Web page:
Hot Springs Documentary Film Festival Celebrates 21 Years

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Hot Springs Documentary Film Festival Celebrates 21 Years
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Zoie Clift, travel writer
Arkansas Department of Parks and Tourism
 
The 21st annual Hot Springs Documentary Film Festival is on for October 12-21. The event, which showcases more than 100 documentaries from around the world, is one of the longest running documentary film festivals in the U.S.

The future of the celebrated cultural event has sometimes been up in the air because of financial challenges. However, under new leadership and with the help of various partners, the Hot Springs Documentary Film Institute (HSDFI), which produces the annual 10-day event, is on firm ground -- and forges on as the only film institute in the country dedicated solely to the documentary film genre.

According to interim festival director Courtney Pledger, the event is “an enriching experience for the people of our state, no matter their age or interests.”

“Documentaries tell the stories of our times,” she says. “They tell the truth and they interpret that truth for us from many personal perspectives. Since documentarians are the record-keepers of our time, they are precious to us, and these records are essential for us all to see and share together. The festival is also important to Arkansas as an ambassador to other states and faraway countries. It brings people here who might not come here otherwise and exposes filmmakers to the special world of Arkansas, and in this case, the city of Hot Springs. The influence of the festival reaches many corners of the Earth and that's an incredible thing.”

The historic Malco Theatre, which usually hosts the film celebration, was damaged in a storm this summer. While repairs are being made to the landmark building, the festival’s center stage will be the Arlington Resort Hotel and Spa. Film screenings will take place on the hotel’s second story. Special room rates are available at the Arlington for festival attendees and filmmakers.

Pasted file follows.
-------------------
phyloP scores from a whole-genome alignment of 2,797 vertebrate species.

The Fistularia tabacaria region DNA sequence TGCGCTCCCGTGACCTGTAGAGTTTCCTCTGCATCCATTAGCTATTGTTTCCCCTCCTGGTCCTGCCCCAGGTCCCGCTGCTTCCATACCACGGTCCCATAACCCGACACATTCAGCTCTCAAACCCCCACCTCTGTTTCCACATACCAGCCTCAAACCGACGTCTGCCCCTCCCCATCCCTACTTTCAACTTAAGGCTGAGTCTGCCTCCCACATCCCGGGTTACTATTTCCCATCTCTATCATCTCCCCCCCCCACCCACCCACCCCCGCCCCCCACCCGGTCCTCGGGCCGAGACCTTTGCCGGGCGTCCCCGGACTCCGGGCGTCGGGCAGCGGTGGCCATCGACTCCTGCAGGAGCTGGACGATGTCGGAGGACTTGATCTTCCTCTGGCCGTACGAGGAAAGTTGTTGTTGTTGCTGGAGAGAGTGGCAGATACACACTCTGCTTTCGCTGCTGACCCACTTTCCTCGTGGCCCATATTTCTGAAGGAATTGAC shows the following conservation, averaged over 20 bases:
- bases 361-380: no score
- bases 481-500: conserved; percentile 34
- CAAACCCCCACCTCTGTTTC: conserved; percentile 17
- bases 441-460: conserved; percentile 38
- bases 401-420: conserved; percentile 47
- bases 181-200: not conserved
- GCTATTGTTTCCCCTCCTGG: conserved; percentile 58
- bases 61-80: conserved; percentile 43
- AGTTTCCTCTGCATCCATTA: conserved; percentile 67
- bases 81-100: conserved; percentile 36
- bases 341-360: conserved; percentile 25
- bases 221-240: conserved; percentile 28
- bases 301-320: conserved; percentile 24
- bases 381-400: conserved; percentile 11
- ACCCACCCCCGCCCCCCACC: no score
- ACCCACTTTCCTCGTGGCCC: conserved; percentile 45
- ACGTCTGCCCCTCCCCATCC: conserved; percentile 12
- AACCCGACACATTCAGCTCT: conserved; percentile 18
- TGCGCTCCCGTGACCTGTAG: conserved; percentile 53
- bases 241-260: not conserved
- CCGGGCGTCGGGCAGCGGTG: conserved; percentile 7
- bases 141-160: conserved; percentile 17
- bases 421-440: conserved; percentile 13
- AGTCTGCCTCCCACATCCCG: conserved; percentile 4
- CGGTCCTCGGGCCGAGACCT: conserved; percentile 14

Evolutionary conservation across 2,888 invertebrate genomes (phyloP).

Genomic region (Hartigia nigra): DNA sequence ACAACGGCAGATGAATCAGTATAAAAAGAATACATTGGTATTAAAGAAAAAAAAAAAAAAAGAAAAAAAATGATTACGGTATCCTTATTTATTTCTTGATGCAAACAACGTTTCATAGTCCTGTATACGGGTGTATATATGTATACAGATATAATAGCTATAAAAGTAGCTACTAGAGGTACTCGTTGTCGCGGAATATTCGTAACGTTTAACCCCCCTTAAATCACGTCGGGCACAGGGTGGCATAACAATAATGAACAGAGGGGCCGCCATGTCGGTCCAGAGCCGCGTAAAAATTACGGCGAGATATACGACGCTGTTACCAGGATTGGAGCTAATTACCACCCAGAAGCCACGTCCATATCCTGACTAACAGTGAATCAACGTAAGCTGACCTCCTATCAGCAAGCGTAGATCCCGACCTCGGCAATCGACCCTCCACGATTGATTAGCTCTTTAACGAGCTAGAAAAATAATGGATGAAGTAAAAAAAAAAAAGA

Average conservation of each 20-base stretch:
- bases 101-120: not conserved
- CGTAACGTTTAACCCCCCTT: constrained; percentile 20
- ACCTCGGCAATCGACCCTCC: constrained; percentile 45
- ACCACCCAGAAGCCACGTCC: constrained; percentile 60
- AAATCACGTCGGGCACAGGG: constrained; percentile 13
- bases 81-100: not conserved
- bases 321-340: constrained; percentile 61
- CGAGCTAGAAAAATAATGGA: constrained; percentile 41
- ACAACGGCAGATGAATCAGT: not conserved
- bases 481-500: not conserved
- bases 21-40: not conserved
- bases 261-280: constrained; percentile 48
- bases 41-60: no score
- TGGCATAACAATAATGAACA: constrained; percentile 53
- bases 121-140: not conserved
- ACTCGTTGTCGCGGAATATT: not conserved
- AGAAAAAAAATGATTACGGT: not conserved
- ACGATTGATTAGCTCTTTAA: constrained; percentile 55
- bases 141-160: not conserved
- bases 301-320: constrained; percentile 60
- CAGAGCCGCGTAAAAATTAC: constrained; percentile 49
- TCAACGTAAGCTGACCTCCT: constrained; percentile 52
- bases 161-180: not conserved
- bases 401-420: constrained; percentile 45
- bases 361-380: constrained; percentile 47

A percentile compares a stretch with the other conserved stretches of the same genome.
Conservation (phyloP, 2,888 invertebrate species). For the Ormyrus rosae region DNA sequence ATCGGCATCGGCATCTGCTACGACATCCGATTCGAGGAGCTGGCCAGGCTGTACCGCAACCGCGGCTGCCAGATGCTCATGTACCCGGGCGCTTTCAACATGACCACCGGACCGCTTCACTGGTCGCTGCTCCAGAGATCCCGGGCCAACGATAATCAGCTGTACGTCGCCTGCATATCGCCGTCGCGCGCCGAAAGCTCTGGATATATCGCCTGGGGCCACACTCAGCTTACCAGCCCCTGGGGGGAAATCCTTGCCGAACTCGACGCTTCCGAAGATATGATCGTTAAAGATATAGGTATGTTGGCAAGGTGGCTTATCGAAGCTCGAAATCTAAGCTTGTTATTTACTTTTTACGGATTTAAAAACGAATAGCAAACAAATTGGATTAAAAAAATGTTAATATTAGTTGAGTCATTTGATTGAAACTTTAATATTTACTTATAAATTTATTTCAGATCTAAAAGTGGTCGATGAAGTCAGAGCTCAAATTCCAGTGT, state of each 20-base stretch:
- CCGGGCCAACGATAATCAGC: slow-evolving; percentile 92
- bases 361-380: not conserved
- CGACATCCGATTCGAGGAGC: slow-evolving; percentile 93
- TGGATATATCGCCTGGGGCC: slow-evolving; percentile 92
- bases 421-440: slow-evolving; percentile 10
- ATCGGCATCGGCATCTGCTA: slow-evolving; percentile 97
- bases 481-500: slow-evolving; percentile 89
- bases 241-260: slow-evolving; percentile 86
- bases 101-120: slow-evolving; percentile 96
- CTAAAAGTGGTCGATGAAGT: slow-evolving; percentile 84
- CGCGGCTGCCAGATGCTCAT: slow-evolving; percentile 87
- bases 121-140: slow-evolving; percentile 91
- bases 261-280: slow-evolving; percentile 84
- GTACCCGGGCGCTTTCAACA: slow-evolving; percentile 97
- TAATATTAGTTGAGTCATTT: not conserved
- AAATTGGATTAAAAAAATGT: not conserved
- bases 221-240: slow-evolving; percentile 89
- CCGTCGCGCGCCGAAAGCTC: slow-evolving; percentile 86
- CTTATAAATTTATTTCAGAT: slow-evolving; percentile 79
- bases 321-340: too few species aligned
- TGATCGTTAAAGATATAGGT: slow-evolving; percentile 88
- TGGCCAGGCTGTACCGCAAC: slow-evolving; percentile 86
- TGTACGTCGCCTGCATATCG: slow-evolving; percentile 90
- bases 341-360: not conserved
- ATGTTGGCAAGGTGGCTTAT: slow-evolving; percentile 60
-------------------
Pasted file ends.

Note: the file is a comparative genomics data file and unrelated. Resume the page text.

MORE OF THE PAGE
Throughout the festival industry professionals, filmmakers, and celebrity guests will participate in workshops, panels, and discussion forums at venues like Low Key Arts and Maxwell Blade’s Theater of Magic.

New to the festival is the addition of the Jerry McKinnis Outdoor Film Series and Awards. McKinnis, an Arkansas native, was the host and producer of “The Fishin’ Hole,” which aired on ESPN for almost 30 years. It was the second-longest running program on the network. This marks the first time the festival has given an award for Best Outdoor Film. As part of the festival, the public will have the chance to view films nominated in the category.

Arkansas-connected films will also be shown at the event including a short on “The Art of Crystal Bridges and "Glen Campbell: The Long Way Home," previewed by director James Keach. Another couple of Arkansas filmmakers to be watching for -- Brent and Craig Renaud, recipients of an Edward R. Murrow Award, founders of the Little Rock Film Festival, and Emmy and Directors Guild of America Award nominees. At the festival, the Renaud Brothers will present their award-winning work for The New York Times Online.

“The very dedicated group that makes up the volunteer staff of this year's festival has taken great pride and care in choosing the films to represent the 21st annual festival,” says Pledger, who is an Arkansas native and a film producer. “I have relished being a part of that process. I love the documentary form and I have long loved this festival. I can't wait to watch the faces of festival-goers coming out of these amazing films and listen to their debate.”

For the festival, Pledger is working closely with new chairwoman of the HSDFI, Susan Altrui, and a new partnership with the Greater Hot Springs Chamber of Commerce. Overall, it has been a good year for film in the state. Pledger is also the Executive Director of the Arkansas Motion Picture Institute (AMPI), located at the Argenta Community Theater in North Little Rock. This new nonprofit provides support for film culture in Arkansas and is a unifying organization through which the state's biggest film festivals -- the Little Rock Film Festival, the Hot Springs Documentary Film Festival and the Ozark Film Festival -- can work together.

Without the donation of space from the Arlington to host the event, there is a chance the Hot Springs Documentary Film Festival might not have happened this year. “Hot Springs is a magical place with magical people,” says Pledger. “I'm so happy I'm having the chance to work on their festival. The damage to the Malco Theatre and the immediate need to pull this festival together at the Arlington has really brought the community together and has given us the opportunity to incorporate into this year's festival so much of the spirit of Hot Springs. I hope Arkansans will come out in a major way to experience it.”

More details on the schedule, films shown, and ticket prices can be found at www.hsdfi.org or by calling 501-538-2290. Tickets can also be bought during the festival at the box office located on the first floor of the Arlington Hotel.

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